Sandor Popovic

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What we know

1826 - 1882

From what a tiny piece of land below the Danube in what ended in his lifetime as the northernmost tip of the Austrio-Hungarian empire. Came over in a trading ship when he was twenty, one of the first to flee one of the many famines. Settled in New Orleans, but travelled west after his family died from one of the many yellow fever epidemics. Too tired to go further, he asked Mr. Davidson for mercy and got a job in the quarry, where he died of overwork1.

Opening the Quarryman's Grave

by Robert L. Smith

When Sándor Popovíc died of consumption
in the winter of '82, no one in Marble Springs
attended the funeral. Men from the quarry
grimly hollowed his grave out of the frozen earth,
not speaking even among themselves.

Sándor had chisled rock for fifteen years,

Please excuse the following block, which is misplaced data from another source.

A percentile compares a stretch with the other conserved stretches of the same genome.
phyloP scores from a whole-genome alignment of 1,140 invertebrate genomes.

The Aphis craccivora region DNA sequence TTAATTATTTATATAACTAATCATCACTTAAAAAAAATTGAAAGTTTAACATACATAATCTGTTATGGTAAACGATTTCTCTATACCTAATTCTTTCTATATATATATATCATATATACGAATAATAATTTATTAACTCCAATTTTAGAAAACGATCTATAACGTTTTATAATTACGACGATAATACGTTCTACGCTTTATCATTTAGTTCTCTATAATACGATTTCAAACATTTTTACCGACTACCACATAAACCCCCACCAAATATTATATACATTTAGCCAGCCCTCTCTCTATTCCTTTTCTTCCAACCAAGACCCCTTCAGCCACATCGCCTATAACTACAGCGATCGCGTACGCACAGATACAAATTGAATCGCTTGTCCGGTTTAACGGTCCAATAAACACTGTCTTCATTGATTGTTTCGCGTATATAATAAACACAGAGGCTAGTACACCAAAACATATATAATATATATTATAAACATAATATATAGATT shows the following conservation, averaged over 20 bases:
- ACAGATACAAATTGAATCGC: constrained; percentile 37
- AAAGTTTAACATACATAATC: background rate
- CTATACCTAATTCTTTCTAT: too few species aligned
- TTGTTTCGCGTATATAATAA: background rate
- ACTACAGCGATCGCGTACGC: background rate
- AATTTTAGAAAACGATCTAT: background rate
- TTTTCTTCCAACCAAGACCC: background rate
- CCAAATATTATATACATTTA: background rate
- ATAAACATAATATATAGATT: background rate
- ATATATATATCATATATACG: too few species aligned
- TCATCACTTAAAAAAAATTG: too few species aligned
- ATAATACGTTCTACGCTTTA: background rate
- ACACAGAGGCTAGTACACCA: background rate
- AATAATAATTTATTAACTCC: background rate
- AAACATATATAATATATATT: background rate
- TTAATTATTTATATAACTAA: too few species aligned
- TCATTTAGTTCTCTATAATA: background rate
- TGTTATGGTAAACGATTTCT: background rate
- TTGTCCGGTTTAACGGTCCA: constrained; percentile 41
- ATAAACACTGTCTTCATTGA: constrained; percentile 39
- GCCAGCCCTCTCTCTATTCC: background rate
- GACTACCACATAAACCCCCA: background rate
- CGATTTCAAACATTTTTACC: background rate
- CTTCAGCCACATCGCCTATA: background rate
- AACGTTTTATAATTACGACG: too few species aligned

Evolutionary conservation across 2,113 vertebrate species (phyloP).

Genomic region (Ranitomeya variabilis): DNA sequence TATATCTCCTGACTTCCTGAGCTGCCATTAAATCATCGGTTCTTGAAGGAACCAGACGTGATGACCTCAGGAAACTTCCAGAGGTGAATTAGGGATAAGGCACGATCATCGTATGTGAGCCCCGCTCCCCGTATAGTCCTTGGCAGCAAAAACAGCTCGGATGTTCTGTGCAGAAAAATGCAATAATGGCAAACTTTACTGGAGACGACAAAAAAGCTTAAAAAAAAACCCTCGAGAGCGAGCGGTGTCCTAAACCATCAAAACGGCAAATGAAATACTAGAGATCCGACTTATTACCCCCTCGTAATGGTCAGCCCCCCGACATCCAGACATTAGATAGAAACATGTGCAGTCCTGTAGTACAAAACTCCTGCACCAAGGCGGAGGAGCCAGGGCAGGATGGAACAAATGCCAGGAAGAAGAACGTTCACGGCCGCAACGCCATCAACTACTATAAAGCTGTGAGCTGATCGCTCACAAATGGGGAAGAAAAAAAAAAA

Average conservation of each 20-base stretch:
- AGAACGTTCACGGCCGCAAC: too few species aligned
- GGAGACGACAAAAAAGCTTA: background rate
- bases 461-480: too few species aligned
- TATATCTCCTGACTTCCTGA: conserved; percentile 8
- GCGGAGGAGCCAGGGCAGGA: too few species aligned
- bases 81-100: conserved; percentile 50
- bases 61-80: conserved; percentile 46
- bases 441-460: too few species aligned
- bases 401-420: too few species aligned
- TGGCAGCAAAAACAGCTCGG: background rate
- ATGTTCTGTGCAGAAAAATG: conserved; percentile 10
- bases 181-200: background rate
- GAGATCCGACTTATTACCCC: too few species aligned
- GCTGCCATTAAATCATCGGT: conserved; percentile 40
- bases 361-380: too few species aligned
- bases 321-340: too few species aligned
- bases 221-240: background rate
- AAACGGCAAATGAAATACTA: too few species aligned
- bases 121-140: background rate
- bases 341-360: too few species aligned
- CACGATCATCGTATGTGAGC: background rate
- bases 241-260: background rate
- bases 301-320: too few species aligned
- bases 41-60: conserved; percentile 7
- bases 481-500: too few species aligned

The others had never liked him, wary
of his thick accent and dark, hooded eyes.
Pastor Horner, that staunch Protestant,
had doubts about burying a Catholic, but a Christian’s
a Christian after all. Even so, he was reluctant
to lay Sándor’s remains in consecrated ground.

Nine children died that spring, wasting away
in a feverish sleep filled with horrible dreams.
Livestock took sick for no reason; at the Owl,
Bridget woke screaming one night, in the arms
of an astonished miner, having dreamed of shadowy
swarms of bats writhing above the mountain
like a tornado. Drastic measures were needed.

Sándor had scarcely been buried three months
when men from the work gang went secretly
to his grave one moonless night. Pastor Horner
wasn't informed. Later, they whispered the body
was uncorrupted, the flesh firm and white,
bloated, mouth and lips wet with fresh blood.

Trembling, the foreman offered
an awkward prayer for forgiveness,
for what they knew they had to do.
When they slit his throat, the wound darkened.
He groaned as they drove a stake through his heart,
or so they claimed. They hacked him to pieces, jumbled
his bones, buried them, and scattered the ashes.

They laid braids of raw garlic on the funeral pyre,
arranged in an intricate, smoldering cross.





Portal caption and links

A drawing of a cross, with a wreath around it
Pastor Horner
Ephraim Horner

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